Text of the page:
Many chemicals in pet foods are added to improve the taste, stability, characteristics, or appearance of the food.
Chemicals in pet food provide no nutritional value. Additives include emulsifiers to prevent water and fat from separating, antioxidants to prevent fat from turning rancid, and artificial colors and flavors to make the product more attractive to consumers and more palatable to their companion animals.
Adding chemicals in pet food originated thousands of years ago with spices, natural preservatives, and ripening agents. In the last 40 years, however, the number of food additives has greatly increased.
Chemicals in pet foods are used to help preserve the food so they stay fresh and appealing to our animal companions. Canning is a preserving process itself, so canned foods contain less preservatives than dry foods. Some preservatives are added to ingredients or raw materials by the suppliers, and others may be added by the manufacturer. Because manufacturers need to ensure that dry foods have a long shelf life to remain edible after shipping and prolonged storage, fats used in pet foods are preserved with either synthetic or "natural" preservatives. Synthetic preservatives include butylated hydroxyanisole (BHA) and butylated hydroxytoluene (BHT), propyl gallate, propylene glycol (also used as a less-toxic version of automotive antifreeze), and ethoxyquin. For these antioxidants, there is little information documenting their toxicity, safety, interactions, or chronic use in pet foods that may be eaten every day for the life of the animal.
Some chemicals in pet food are potentially cancer-causing agents such as BHA, BHT, and ethoxyquin are permitted at relatively low levels. The use of these chemicals in pet foods has not been thoroughly studied, and long term build-up of these agents may ultimately be harmful. Due to questionable data in the original study on its safety, ethoxyquin's manufacturer, Monsanto, was required to perform a new, more rigorous study of chemicals in pet food.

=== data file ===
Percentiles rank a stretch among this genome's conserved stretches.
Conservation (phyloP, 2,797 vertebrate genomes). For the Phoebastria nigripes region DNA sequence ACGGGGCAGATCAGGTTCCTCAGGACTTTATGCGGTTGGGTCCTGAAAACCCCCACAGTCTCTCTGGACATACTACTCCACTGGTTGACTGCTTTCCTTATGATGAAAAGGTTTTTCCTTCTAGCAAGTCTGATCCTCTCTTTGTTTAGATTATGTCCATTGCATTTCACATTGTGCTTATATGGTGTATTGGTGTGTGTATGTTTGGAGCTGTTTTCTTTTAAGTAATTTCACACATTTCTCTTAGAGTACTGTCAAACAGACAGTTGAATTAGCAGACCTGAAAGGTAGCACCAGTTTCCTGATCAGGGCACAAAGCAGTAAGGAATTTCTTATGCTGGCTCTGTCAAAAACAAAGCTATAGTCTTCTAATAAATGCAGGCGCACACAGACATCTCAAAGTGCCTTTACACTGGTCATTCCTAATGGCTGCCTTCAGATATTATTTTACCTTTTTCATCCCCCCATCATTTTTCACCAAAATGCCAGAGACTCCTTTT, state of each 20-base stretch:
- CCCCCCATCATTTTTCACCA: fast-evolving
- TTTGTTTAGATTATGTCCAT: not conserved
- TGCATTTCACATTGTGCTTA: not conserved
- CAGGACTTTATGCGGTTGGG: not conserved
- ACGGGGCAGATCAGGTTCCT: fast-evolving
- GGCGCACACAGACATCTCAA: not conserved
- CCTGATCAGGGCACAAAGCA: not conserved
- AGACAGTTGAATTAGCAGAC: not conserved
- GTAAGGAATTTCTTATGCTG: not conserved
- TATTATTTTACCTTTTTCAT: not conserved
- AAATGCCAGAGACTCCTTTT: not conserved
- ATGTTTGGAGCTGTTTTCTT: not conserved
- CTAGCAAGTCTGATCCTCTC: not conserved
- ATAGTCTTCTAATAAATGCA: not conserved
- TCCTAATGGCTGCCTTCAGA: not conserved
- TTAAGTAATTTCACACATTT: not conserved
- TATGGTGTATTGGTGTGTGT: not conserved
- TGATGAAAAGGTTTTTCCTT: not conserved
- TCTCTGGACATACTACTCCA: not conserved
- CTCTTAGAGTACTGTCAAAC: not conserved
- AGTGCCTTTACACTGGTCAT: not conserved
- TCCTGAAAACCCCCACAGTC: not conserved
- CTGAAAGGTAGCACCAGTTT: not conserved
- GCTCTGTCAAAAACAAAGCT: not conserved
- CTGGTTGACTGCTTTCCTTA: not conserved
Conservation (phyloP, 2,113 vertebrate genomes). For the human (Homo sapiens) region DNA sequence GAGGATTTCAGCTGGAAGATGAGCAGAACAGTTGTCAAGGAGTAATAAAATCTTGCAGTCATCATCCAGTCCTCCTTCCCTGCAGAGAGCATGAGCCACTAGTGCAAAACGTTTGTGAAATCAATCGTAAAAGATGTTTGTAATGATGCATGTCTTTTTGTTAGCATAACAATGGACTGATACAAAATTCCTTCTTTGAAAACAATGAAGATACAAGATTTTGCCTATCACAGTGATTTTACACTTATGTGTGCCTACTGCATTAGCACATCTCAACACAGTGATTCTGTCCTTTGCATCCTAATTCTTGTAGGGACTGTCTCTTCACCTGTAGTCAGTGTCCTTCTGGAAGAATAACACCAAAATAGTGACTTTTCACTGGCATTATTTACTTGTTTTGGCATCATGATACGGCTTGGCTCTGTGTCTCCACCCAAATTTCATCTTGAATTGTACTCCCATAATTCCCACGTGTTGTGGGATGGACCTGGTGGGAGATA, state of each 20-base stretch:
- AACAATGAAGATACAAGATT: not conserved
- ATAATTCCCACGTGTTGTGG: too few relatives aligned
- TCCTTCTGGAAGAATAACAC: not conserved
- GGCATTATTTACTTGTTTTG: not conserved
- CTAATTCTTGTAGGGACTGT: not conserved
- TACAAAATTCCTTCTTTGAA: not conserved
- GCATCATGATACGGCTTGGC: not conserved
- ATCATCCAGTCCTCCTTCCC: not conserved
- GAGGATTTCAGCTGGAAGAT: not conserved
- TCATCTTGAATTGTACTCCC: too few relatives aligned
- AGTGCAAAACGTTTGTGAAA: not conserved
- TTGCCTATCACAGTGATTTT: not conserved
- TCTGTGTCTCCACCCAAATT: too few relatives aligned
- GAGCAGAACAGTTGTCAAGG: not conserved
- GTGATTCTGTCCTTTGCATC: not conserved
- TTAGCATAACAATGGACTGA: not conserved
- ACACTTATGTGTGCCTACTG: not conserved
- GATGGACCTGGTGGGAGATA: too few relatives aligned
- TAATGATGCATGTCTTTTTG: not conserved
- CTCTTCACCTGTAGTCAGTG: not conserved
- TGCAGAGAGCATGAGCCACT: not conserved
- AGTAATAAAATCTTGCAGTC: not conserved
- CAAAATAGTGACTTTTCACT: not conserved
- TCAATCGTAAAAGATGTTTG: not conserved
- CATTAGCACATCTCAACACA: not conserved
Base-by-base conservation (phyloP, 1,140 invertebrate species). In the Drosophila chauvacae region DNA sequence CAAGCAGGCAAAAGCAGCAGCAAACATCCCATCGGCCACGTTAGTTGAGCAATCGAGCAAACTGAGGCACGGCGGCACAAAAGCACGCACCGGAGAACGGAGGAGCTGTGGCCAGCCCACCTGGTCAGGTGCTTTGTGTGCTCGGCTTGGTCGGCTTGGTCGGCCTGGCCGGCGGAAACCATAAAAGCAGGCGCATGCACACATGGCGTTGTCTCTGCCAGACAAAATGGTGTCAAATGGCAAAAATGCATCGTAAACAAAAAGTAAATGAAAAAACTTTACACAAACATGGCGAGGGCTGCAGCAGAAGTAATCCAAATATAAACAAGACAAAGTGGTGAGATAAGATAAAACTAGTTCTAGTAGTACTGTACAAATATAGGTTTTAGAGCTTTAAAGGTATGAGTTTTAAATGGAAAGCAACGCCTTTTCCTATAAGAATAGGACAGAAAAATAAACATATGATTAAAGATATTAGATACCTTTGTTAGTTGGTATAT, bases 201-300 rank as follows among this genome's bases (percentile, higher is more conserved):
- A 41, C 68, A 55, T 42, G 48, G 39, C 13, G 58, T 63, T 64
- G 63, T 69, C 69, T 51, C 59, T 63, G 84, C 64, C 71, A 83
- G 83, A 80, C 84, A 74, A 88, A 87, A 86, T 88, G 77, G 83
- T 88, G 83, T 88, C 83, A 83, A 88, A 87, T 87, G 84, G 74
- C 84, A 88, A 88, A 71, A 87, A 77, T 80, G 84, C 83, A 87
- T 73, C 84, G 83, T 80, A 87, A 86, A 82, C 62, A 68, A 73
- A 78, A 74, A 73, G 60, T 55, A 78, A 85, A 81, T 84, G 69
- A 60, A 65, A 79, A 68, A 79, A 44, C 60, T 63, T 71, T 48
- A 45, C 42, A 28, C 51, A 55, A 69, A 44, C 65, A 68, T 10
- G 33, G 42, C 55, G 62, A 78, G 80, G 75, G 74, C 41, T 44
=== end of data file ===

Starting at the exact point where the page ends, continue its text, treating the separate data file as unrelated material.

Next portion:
This was completed in 1996. Even though Monsanto found no significant toxicity associated with its own product, in July 1997, the FDA's Center for Veterinary Medicine requested that manufacturers voluntarily reduce the maximum level for ethoxyquin by half, to 75 parts per million.
While some pet food critics and veterinarians believe that ethoxyquin is a major cause of disease, skin problems, and infertility in dogs, others claim it is the safest, strongest, most stable preservative available for pet food. Ethoxyquin is approved for use in human food for preserving spices, such as cayenne and chili powder, at a level of 100 ppm -- but it would be very difficult to consume as much chili powder every day as a dog would eat dry food. Ethoxyquin has never been tested for safety in cats.
Some manufacturers have responded to consumer concern, and are now using "natural" preservatives such as Vitamin C (ascorbate), Vitamin E (mixed tocopherols), and oils of rosemary, clove, or other spices, to preserve the fats in their products. Other ingredients, however, may be individually preserved. Most fish meal, and some prepared vitamin-mineral mixtures, contain chemical preservatives. This means that your companion animal may be eating food containing several types of preservatives. Federal law requires preservatives to be disclosed on the label; however, pet food companies only recently started to comply with this law.
Flour treating agents
Oxidizing and reducing agents
pH control agents
Surface active agents
Surface finishing agents
While the law requires studies of direct toxicity of these chemicals in pet food and preservatives, they have not been tested for their potential synergistic effects on each other once ingested. Some authors have suggested that dangerous interactions occur among some of the common synthetic preservatives. Natural preservatives do not provide as long a shelf life as chemical preservatives, but they are safe.
What can the feeding of such products do to your companion animal next page?
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